The Solomon Extreme Freeride Championship, at Taos Ski Valley, began the next day and I was anxious to compete for the very first time, but I found strength and inspiration in the enchanting landscape of Northern New Mexico. … Read More

(via Stio)

NCAA Tournament: Day 1 Recap

spartyondrumsFor the most part, everyone did what they were supposed to do yesterday, with a few exceptions. Some of the highlights:

  • Despite some fight from Valparaiso and surrendering turnovers in spades, Michigan State pulled away to a win in the tournament’s opening game.
  • Newly anointed Gonzaga nearly blew their opportunity and almost became the first #1 seed to go down in the first round, escaping with a win over a Southern team that would not go away.
  • Harvard University, which has so little going for it, finally found some success in the realm of sport, securing its first tournament win with an upset of #3 New Mexico.
  • New Mexico State also lost yesterday, making this article really sad.
  • Colorado State’s win over continually hapless Missouri was a yawner…until it wasn’t!
  • When will we stop underseeding the Pacific Twelve? Oregon pulled one of the least surprising 12-5 upsets ever by knocking off Eddie Sutton-less Oklahoma State, while #12 Cal eked one out against #5 UNLV.
  • As usual, I got greedy with underdogs in the early rounds, so the dispatching of UNLV and Belmont wasn’t too kind to my ALDLAND bracket. (If you’re a junkie, you can see the updated standings here. We’ll do a deep analysis after the first two rounds are complete.)

On that last point, keep an eye on Ole Miss and Wisconsin today, outcome to be determined by the severity of Marshall Henderson’s inevitable hangover.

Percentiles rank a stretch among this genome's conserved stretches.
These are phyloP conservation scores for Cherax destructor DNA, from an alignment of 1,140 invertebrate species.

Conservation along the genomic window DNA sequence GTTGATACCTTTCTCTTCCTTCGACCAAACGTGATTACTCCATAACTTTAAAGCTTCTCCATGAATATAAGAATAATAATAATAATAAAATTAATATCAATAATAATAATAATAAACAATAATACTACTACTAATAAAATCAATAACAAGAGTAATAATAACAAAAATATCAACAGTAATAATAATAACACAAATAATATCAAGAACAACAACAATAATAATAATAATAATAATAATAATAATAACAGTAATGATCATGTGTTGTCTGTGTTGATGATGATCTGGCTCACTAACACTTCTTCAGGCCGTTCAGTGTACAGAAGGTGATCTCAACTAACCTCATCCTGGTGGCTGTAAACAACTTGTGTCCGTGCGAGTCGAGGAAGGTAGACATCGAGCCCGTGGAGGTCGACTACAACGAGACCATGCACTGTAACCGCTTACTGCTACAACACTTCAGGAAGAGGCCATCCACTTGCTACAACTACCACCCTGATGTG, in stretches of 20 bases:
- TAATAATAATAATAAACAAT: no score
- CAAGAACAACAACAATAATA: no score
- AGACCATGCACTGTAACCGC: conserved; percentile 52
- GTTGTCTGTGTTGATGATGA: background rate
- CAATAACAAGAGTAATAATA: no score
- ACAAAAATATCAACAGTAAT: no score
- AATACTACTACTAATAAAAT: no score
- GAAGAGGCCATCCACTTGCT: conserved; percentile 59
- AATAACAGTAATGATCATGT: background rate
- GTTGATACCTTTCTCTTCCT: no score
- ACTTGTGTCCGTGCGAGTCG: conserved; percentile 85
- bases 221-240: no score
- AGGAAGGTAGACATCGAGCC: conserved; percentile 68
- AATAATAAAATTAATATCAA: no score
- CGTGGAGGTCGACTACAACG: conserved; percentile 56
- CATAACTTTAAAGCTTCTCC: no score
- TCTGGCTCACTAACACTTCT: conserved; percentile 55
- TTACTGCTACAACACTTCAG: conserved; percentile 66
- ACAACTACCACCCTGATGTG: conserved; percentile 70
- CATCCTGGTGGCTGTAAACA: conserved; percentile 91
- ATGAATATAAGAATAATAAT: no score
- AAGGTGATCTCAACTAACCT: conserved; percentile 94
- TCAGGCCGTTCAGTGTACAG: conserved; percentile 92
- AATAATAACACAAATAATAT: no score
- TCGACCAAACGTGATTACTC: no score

Satellites and Chuck Klosterman: A 1,000,000 foot-view of the NCAA tournament

Yesterday, the voice of the Hip Generation, Chuck Klosterman, rated the NCAA men’s basketball tournament “slightly overrated.” In doing so, Klosterman identified an emergent feature of the tournament that I’ve been talking about for at least three years: the improved accuracy with which the tournament committee seeds the teams, leading to fewer “upsets.” Why? Satellite TV. Huh? The committee is watching more games of more teams. They’re more educated about more teams, so they rank them more accurately. Can you give me an example? Sure. Gonzaga likely has always been about as good as they are today, but the little school in Spokane with the funny name (it has a Z in it you guys!) used to come out of nowhere and “upset” teams because the ‘Zags were underrated. You used to be a fool not to mark Gonzaga down for two wins. Now, though, someone in Indianapolis could watch every Gonzaga regular-season game if he or she wanted, something people likely couldn’t and certainly didn’t do five years ago, and so Gonzaga’s come back to the pack as they’ve been more accurately seeded.